Sunday, March 24, 2013

My Plotting Method: Toothpicks and Spider Silk

Has anyone created a Tetris-style game with cats?

So, before we get to the meat of what I'm not going to say today (ooh, *foreshadowing*), we have a BIG ANNOUNCEMENT.

As you may or may not have seen yesterday, Carolyn Crane is leaving the Word Whores blog. (Cue wailing and gnashing of teeth.) No, she's not moving to Timbuktu, so she'll still be around - just moving into a different focus. But this leaves what we like to call a HOLE.

Could you be the whore to fill that hole?

If so, we're taking applications here!

We just posted this last night and applications are already coming in, which is really very cool.



This week's topic is (kill me now): Brainstorming the Plot: With whom, when, etc.

See, you all just happened to catch me on the weekend that I'm cranking to finish my novel in progress. I haven't talked about it here much, but it's a modernization of Phantom of the Opera. It takes place at Santa Fe Opera, with more sex and lots of creepy paranormal occurrences. This is the eSerial I sold on proposal to eKensington. It's due April 1 (no fooling, ha ha) and I'm nearly done.

Nearly, as in less than 7,000 words left.

I took a holiday on Friday, when I had about 12,000 words left and figured I'd write 4K/day over the three-day weekend and be DONE.

But no.

I got in 2K Friday and 1.7K yesterday - and that was working on the book All Freaking Day.

This happens to me because I slow way down at the end of a book. Because I don't plot. Really, I can't plot. I don't get how other writers know what's going to happen before they write it. It sounds really cool and MUCH easier to do it that way, but it's just not how I do it.

So this "Brainstorming the Plot" topic is just a little taunting reminder. A little salt in my wound. Thank you very much.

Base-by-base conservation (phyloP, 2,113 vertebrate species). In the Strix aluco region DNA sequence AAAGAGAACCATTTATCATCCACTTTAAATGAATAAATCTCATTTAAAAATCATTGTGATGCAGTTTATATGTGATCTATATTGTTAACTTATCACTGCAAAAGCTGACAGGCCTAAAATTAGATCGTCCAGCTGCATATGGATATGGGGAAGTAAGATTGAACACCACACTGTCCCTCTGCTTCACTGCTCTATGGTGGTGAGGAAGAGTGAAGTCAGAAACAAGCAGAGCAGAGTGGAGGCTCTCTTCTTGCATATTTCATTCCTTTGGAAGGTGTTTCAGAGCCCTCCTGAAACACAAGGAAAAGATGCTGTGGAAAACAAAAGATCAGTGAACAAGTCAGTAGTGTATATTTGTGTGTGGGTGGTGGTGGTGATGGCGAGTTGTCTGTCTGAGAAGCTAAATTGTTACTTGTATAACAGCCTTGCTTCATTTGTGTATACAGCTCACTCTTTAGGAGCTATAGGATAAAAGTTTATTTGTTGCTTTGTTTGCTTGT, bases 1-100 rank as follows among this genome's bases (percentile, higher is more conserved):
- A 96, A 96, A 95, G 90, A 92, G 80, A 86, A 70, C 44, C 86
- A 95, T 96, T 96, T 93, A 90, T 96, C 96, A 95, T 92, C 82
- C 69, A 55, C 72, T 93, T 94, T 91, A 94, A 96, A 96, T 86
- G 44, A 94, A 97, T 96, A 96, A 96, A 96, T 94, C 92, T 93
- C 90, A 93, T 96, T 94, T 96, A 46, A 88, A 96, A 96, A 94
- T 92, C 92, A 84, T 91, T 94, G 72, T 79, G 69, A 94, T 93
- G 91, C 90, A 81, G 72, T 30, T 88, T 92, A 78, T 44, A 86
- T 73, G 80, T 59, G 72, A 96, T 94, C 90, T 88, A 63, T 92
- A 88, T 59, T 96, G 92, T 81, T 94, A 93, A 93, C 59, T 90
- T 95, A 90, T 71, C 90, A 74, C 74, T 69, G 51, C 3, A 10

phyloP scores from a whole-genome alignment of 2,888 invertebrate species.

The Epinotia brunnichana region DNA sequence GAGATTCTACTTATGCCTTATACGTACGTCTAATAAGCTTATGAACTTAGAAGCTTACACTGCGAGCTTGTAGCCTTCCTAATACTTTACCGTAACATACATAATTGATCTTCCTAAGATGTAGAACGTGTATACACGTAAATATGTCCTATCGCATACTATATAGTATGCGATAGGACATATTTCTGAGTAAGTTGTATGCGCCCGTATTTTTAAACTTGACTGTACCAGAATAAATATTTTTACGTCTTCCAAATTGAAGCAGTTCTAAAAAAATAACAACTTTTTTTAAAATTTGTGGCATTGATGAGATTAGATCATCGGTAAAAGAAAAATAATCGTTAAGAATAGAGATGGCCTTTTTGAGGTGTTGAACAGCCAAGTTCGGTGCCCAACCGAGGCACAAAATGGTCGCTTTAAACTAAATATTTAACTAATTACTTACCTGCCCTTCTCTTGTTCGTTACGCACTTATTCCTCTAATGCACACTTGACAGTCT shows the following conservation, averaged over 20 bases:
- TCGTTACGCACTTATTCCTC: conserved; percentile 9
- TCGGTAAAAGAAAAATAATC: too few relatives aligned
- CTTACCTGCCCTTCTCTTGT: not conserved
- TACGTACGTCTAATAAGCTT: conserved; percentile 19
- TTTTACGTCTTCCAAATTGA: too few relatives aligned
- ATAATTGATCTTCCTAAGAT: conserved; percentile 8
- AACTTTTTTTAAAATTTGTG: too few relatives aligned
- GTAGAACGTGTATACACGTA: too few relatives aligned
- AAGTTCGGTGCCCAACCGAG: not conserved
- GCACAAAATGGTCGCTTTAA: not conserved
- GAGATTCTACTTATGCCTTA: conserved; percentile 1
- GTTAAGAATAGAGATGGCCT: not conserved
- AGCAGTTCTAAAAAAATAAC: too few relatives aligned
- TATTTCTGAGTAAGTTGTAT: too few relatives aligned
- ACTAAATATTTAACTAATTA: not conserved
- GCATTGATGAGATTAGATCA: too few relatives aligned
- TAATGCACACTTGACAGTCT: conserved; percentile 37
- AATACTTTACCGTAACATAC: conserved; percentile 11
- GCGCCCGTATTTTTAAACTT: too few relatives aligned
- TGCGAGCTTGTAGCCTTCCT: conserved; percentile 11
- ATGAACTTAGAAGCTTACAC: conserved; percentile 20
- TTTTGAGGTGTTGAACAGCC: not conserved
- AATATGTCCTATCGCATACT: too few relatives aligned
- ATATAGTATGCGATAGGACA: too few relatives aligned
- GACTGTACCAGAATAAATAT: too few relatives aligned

Because I write for discovery (a term I love because it makes my process sound so thoughtful), when I reach the end, all my threads and bits of foreshadowing come together and I'm standing there, holding a bunch of these squiggly bits, waiting for them to weave together. Last night I told a friend it feels like knitting with toothpicks and spider silk.

That's really what it comes down to - waiting for them. I write a little bit. Things nudge along. I go back and noodle an earlier section. I go back to the end, write a bit more.

Writing this way takes a great deal of trust. I have to continue to believe that my subconscious knows the story and will reveal all in due time. It's that "due time" part that can strain my patience. That's when I compose snarky blog posts about the term "plotting" being a personal insult.


But it's okay. This is my gig and I'm (more or less) at peace with that. I'm off to coax the story into place just a bit more.

Just wait until you see the final web.


  1. Ooh, I LOVE it - now I "write for discovery" too LOL. Nice to have a pretty name for my ahem process. Thank you...

  2. Toothpicks -- useful for knowing when the baking is done and for propping one's eyelids wide whilst waiting for things to be done.


    1. lalalalala ~covers ears~ I cannot contemplate arachnids or the things shooting from their orifices! ~rocks back and forth~


  3. I can't plot to save my life. I usually have a general idea and see where it leads to. One time that lead to the heroine hooking up with the bad guy.... Still wondering how and if I can fix that story.

    1. easy - redeem the bad guy! your instinct is leading you there for a reason. :D

  4. The only brainstorming I do is on my world. Not the characters. Not the plot. I figure out what the rules of my world are decide on an event (you know, that what if thing) and work around that. The rest is truly a discovery.

    I'd like to think I have an ending in mind when I start the story, but for the most part, it changes too many times to count.

  5. I love the 'toothpicks and spidersilk' thing, Jeffe. Some days writing does feel like that. Other days, it's hacking my way through a dense jungle with a butter knife. I love your term 'writing for discovery', too. I don't know what's going to happen in my stories, but I'm dying to find out.

  6. Yes - I get the jungle/butter knife one, too. Usually earlier in the story. "Writing for discovery" isn't my term, but I forget where I read it! Still, it's a pleasant-sounding term for a sometimes agonizing process!

  7. Ha, I like how you word that. Discovery... :)

  8. Sometimes the story threads get so convoluted I pull out the bamboo skewers to make enough room.
    Glad to see I'm not the only one pulled along by my characters' story